In the middle of the chaos - the increasingly fat raindrops, the reverberating thunder, the movement of a panicking crowd, the crack of lightning, the flashing red of neon - in the middle of all of that, the average man with the white parka and the brown shoes stumbles backwards slightly, puts the barrel of the gun to his own temple, and pulls the trigger.

There's more movement after that, but you can't seem to tear your eyes from the woman and the girl. The woman lifts her torso, slowly, as if she can't believe she's still alive. She glances around, sees the dreadfulness, winces, and looks away. With shaking hands she presses down on the girl's chest.

"Help! Someone call an ambulance!"

You can't hear her above the rumble and cracking and noise, but it's chilling how universally recognizable that first word is, even in the silent shaping of lips. The people around her are pulling out phones, making calls, crowding in or pulling away.

"Help! Is there a doctor?"

She's looking about helplessly, the blood welling over her fingers, and then her eyes lock on someone at the perimeter of the crowd.

A young girl - no, she's a woman; small, doe-eyed and young, but a woman nevertheless - is shaking her head at a large lion-haired young man who, it appears, is trying to push her forward as he repeats something insistently.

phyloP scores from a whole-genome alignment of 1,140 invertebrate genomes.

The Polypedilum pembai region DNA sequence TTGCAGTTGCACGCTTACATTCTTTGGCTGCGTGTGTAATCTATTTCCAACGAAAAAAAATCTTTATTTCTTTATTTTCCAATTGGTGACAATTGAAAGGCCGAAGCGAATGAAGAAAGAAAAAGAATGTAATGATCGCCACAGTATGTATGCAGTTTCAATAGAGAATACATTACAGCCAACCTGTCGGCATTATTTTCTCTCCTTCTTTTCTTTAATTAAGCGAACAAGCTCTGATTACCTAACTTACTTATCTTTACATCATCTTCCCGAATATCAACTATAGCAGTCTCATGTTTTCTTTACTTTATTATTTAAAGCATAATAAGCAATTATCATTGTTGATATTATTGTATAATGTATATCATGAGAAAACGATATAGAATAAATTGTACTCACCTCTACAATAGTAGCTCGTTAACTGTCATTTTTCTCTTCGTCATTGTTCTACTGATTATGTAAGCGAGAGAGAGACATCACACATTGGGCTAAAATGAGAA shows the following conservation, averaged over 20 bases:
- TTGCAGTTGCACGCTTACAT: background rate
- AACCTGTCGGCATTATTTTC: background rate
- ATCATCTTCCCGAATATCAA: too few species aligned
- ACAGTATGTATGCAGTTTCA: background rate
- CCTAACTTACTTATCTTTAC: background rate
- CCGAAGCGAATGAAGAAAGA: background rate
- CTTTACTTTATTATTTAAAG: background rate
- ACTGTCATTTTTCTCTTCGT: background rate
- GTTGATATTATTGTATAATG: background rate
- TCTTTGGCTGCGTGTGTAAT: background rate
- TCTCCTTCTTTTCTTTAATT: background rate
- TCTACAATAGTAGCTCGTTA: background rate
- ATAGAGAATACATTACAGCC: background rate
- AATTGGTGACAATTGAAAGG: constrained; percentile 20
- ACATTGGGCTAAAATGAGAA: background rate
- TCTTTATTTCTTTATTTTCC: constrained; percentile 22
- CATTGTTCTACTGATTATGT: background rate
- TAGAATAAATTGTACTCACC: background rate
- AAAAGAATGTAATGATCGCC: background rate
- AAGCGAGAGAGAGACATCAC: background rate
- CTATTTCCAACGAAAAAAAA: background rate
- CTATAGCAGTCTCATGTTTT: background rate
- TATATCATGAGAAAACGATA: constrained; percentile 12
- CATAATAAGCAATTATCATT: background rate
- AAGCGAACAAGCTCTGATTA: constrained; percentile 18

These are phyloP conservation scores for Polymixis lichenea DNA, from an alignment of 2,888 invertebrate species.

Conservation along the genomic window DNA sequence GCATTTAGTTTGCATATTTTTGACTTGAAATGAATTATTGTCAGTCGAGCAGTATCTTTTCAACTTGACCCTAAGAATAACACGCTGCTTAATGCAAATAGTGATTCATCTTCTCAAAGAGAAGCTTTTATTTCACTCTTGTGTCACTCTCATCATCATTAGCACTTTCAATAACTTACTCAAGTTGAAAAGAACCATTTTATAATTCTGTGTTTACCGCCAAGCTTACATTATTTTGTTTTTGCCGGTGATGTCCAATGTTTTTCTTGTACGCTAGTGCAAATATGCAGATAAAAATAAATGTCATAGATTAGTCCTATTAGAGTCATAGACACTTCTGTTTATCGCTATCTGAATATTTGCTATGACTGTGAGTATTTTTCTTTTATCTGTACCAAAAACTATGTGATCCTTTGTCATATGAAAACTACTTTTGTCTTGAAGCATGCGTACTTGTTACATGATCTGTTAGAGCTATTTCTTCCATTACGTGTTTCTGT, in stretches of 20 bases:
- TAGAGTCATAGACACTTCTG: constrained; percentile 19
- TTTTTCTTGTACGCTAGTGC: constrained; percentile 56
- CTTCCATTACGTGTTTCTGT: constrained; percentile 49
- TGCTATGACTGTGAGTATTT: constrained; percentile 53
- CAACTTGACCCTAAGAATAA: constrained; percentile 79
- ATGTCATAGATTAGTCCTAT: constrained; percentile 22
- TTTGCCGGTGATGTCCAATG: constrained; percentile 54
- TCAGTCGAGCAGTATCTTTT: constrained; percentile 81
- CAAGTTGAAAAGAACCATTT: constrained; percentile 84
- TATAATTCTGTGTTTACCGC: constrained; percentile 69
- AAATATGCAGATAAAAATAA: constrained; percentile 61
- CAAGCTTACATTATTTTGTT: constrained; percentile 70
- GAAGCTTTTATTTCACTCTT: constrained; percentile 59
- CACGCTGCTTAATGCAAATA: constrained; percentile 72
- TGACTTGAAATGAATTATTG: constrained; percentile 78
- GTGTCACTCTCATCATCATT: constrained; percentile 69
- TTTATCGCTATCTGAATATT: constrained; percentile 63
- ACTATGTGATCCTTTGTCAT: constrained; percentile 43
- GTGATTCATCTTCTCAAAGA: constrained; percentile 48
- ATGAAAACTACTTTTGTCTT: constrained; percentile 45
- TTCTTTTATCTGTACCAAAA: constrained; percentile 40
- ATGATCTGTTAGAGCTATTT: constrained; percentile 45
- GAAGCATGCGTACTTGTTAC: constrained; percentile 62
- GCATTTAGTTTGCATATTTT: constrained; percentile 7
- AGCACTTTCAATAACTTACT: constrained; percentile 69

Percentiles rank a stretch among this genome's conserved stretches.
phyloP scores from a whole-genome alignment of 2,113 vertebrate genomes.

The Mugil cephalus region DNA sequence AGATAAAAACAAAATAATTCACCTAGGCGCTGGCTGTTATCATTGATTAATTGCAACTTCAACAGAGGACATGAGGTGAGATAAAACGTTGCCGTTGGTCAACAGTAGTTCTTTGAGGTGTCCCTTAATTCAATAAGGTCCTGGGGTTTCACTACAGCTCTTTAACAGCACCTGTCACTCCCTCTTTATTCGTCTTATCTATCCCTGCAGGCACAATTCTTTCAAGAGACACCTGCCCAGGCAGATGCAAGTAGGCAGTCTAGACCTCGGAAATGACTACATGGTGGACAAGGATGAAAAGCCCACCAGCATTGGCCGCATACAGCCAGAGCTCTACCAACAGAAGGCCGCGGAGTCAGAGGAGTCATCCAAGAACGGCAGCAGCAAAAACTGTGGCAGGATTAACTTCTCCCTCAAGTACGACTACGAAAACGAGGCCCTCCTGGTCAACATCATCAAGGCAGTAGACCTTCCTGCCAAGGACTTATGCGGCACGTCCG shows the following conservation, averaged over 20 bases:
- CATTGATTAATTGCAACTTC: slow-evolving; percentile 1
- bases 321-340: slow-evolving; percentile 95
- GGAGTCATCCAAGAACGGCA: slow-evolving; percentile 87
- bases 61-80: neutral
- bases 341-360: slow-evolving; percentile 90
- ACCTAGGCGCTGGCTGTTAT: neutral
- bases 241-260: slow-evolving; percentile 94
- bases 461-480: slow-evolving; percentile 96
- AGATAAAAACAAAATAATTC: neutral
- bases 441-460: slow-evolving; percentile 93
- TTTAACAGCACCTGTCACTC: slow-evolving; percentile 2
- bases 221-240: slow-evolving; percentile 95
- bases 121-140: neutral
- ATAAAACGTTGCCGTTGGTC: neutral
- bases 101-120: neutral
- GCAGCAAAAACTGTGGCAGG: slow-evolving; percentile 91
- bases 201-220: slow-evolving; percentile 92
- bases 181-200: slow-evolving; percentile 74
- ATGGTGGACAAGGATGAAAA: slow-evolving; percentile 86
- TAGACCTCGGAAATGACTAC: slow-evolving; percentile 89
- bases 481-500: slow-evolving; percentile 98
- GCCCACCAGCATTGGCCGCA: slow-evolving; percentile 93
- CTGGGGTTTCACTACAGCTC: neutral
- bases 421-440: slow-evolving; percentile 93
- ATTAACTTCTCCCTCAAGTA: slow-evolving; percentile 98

The woman on the ground calls out to them, but they can't hear. Not with the way the small woman has her back to the scene. The man leans forward and says something, his slanted eyes yellow and pleading in the darkness, and then, after a moment of silence, his friend nods her small dark head. When she turns her shoulders are slumped. Her eyes look haunted. There's something in them that you can't place.

She drops down on her knees next to the still girl. The woman asks her something, "Are you a doctor?" and she shakes her head in the negative.

"I'm a natural healer. Reiki."

You wouldn't be able to read all of that from her lips, but this is what you were told later.

The older woman shrugs. She has no idea what it is. "Can you help?"

"I can" the younger woman is hesitant. "I can find a pressure point."

She reaches out, tentatively, but as her hands touch the girl they seem to be tracing a path they know well. The older woman moves her hands away, issues a question to one of the men holding a phone at the edge of the circle, "how long still?", but you can't stop watching those small hands.

You think you're probably in shock.

The young woman's fingers find the wound, and then she's pressing down. Suddenly the girl below her is moving, trying to shift away from the abrupt pressure. Her eyes snap open, blearily, and she begins to whimper. The older woman is leaning down, trying to soothe her, but the younger woman simply focuses on her hands. As if she is scared to look up.

The girl is moaning. "Ow", it could be, or "no." Or "don't". You can't tell. Then "stop".

Later you'll wonder if you imagined it, the fact that the girl and the young woman close their eyes and seem to stop breathing at the same time. The young woman's eyelashes flutter and her lips move, ever so faintly. Her brow crinkles.